It is rather shocking that almost nothing is being done about wind power for example. It is frustrating to think about what else could be done with that money. Nalcor, the crown corporation responsible for the province’s energy sector, is furthermore being split. The new division will be strictly for the oil and gas industry, and one cannot but wonder what this will mean for the future relationship between the provincial government and big oil.
Healthcare continues to slip. There is evidently a commitment to shift focus to preventative care, but ultimately the province still suffers from a lack of healthcare space and specialists. Some new facilities will be built in the coming years, but they will largely replace older ones. This includes the Western Memorial Regional Hospital in Corner Brook and the Waterford Hospital in St. John’s, a notorious mental health facility. And the provincial government is openly supporting P3s as the means of getting this infrastructure built. What’s more, Health Minister John Haggie insists that we have enough healthcare workers and that service delivery is mainly a matter of how they are distributed. The nurses’ union is not buying that for a second, fed up as they are with being overstretched. Quite justifiably they say we need more nurses due to the aging population and other poor health trends in the province which aren’t being seriously addressed.
Meanwhile the people of the province must still get by. The minimum wage is a paltry $11.15 and housing costs continue to be high. Affordable housing came up in the budget, but it is nowhere near what it needs to be, while private real estate continues putting up neighbourhoods that many can barely contemplate paying for. There is some support for down payments, but obviously that is only part of the equation in home ownership. The government also claimed this budget was informed by a “gender based analysis” but as the St. John’s Status of Women Council pointed out, the budget fails to do anything substantive there either. There is nothing about addressing the wage gap, and we shouldn’t hold our breaths for public day care anytime soon.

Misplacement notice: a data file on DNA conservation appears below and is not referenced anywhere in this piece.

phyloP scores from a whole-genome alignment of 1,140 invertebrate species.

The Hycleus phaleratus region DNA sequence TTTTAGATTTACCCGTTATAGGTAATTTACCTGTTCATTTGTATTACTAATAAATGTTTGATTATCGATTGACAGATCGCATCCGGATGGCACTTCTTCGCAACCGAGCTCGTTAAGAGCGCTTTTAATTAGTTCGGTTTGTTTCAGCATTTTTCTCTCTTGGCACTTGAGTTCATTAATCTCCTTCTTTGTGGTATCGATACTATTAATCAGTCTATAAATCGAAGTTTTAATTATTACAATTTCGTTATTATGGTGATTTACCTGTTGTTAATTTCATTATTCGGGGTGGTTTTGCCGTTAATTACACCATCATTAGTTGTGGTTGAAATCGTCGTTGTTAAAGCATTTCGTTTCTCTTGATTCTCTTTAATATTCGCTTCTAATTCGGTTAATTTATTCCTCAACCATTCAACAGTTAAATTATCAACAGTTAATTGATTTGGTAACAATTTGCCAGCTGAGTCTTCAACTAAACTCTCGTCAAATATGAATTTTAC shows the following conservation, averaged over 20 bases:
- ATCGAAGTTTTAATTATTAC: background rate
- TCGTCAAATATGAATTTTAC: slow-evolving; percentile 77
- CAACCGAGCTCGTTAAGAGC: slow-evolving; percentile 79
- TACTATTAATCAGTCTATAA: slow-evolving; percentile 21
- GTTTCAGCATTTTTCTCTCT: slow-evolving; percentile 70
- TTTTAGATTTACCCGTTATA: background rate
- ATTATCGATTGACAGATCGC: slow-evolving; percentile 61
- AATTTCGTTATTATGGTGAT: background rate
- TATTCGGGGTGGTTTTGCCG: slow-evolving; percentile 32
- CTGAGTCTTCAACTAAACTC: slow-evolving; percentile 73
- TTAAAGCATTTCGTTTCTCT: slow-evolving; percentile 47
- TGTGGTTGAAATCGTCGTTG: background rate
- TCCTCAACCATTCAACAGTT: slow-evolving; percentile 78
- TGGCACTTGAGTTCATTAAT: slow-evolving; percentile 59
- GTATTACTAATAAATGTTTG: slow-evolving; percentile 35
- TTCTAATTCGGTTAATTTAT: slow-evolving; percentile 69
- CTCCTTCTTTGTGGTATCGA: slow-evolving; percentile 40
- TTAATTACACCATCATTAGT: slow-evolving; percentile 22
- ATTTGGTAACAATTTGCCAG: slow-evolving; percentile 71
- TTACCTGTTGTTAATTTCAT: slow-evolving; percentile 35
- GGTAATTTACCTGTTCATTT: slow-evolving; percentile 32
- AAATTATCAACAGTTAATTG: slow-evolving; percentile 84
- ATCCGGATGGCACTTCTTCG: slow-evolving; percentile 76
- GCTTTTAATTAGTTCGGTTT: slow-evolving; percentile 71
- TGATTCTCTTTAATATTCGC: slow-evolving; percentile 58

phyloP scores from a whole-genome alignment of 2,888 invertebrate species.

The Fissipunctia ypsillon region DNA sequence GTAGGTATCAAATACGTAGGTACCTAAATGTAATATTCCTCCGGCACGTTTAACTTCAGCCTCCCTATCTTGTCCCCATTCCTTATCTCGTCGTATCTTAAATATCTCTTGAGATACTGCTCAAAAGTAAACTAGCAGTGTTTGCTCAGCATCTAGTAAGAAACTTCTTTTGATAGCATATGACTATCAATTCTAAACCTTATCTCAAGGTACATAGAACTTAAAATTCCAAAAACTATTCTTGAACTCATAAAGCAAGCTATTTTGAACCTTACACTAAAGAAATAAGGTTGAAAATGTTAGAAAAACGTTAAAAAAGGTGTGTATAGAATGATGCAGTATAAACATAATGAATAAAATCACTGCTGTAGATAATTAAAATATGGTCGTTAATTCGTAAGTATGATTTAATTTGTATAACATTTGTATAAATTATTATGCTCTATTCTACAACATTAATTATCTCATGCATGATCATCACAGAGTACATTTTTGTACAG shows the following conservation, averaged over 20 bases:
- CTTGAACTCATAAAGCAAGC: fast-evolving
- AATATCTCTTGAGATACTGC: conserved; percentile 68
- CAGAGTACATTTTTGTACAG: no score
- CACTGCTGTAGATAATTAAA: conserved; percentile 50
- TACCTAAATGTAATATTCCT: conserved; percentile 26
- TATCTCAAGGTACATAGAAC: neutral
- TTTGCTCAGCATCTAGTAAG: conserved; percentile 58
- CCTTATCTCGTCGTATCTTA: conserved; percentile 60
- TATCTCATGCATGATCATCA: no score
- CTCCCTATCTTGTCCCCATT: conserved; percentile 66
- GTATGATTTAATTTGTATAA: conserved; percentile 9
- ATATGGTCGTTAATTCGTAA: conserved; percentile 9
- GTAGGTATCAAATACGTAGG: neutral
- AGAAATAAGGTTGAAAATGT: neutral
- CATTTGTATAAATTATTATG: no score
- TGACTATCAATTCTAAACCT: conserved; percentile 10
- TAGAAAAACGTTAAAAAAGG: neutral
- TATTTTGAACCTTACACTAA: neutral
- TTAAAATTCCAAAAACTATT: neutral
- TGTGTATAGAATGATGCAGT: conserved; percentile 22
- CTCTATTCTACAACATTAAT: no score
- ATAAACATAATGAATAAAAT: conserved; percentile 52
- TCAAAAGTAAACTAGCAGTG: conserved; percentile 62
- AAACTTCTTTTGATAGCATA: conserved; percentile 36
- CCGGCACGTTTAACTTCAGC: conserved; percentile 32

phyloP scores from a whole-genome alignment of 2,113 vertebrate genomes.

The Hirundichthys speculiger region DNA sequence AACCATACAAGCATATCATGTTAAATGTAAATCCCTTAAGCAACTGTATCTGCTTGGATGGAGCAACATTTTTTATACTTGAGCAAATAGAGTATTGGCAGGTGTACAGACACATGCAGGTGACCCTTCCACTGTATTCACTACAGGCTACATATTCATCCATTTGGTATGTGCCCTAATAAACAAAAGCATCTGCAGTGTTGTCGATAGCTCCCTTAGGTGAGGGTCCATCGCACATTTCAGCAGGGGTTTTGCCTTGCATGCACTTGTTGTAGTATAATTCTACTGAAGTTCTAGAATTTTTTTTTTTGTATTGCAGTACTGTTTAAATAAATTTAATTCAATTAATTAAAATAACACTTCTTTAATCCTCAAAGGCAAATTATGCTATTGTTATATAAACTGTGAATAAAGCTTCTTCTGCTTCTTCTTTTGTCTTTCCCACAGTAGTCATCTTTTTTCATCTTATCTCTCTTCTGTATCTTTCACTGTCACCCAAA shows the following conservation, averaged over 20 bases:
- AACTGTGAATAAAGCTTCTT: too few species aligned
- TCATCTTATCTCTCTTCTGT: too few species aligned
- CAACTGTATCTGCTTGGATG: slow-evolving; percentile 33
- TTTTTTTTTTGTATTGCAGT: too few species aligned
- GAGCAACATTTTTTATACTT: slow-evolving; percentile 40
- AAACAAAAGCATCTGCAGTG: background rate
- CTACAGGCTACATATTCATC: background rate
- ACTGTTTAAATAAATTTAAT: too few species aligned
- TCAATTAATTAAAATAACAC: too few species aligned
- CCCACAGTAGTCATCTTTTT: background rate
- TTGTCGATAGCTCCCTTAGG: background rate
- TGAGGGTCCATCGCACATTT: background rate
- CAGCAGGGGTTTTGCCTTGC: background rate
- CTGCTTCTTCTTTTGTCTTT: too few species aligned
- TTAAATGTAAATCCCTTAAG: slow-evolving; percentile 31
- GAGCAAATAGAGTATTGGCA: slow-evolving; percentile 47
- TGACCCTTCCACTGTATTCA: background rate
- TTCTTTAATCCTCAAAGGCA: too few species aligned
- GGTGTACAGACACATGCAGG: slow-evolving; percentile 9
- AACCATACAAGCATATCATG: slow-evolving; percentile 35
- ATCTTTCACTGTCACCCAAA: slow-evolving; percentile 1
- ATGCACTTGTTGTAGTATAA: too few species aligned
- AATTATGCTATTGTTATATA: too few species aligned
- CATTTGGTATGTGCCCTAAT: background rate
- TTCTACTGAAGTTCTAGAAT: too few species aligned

The Ball government has also made some fanfare releasing a report on a fixed link between the island and Labrador, which could cost around $2 billion and take nearly 15 years. Now, it’s a neat idea and could be of great benefit to northern development. Of course it would mean the provincial government getting serious about road improvement in general if they expect heavy traffic from the mainland to opt for the that route over the Nova Scotia ferry. Most worrisome is that P3s figured in that report as the means of getting it built. Again, we should not be surprised.
So the “steady as she goes-patch up-band aid solution” budget is what it is. We’re supposed to be excited about a possible surplus in four or five years, but what kind of vision is this for Newfoundland and Labrador? Business as usual and what the Liberals like to call “good fiscal control” is not serving the needs of working people in this province, who deserve far better.